See in in action (jsfiddle)

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Somebody award Pumbaa80 some internets, please. –  Annika Backstrom Nov 9 '11 at 3:13
Brilliant, elegant! –  mVChr Nov 11 '11 at 21:48
Super awesome. I added a function to pop open this in a new window for debugging: var json = syntaxHighlight(JSON.stringify(obj,undefined,4);); var w = window.open(); var html = "<head><style>pre {outline: 1px solid #ccc; padding: 5px; margin: 5px; } .string { color: green; } "; html+= " .number { color: darkorange; } .boolean { color: blue; } .null { color: magenta; } .key { color: red; }</style></head><body>"; html+= "<pre>"+json+"</pre>"; w.document.writeln(html); –  JayCrossler Jul 30 '12 at 2:07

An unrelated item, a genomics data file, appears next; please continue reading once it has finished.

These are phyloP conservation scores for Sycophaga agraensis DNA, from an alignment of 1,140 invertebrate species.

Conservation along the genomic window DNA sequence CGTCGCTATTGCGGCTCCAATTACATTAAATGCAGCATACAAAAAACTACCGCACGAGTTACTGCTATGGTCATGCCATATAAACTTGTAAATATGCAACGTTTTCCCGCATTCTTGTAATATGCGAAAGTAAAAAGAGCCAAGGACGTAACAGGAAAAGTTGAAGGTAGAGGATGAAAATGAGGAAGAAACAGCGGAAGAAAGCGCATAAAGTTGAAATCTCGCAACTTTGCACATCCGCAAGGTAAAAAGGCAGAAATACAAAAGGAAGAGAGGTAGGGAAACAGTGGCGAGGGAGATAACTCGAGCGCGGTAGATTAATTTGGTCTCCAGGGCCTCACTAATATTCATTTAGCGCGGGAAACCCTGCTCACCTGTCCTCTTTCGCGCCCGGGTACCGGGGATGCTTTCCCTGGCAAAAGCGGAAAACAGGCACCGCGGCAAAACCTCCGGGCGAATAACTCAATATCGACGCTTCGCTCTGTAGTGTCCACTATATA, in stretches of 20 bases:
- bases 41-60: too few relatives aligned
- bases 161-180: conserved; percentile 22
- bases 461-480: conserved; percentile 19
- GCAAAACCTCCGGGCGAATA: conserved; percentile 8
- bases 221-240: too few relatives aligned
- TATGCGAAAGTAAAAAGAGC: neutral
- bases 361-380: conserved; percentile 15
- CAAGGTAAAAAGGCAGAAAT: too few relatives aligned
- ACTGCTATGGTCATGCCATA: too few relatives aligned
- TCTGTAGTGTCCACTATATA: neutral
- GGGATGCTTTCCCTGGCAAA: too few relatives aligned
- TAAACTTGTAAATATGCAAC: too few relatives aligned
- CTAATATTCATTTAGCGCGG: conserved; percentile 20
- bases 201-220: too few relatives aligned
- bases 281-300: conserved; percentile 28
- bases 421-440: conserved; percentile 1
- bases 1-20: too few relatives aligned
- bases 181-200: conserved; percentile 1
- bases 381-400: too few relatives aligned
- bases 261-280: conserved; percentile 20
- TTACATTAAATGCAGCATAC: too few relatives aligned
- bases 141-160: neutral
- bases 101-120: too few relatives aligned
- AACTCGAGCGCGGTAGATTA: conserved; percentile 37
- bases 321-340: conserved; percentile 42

+50 for this awesome answer. –  Octavian Damiean Aug 1 '12 at 20:57
@PredragStojadinović Sure, good job! :) –  Pumbaa80 Oct 15 '13 at 15:20

User Pumbaa80's answer is great if you have an object you want pretty printed. If you have a valid JSON string that you want to pretty printed, you can tweak his answer with:

var jsonString = '{"some":"json"}';
var jsonPretty = JSON.stringify(JSON.parse(jsonString),null,2);  

This builds a JSON object from the string, and then converts it back to a string using JSON stringify's pretty print.

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This worked for me, but threw an error using JSON.parse so I modified it to be JSON.stringify(jsonString, null, 2). Depends on your JSON/Object. –  Jason Aug 2 at 22:20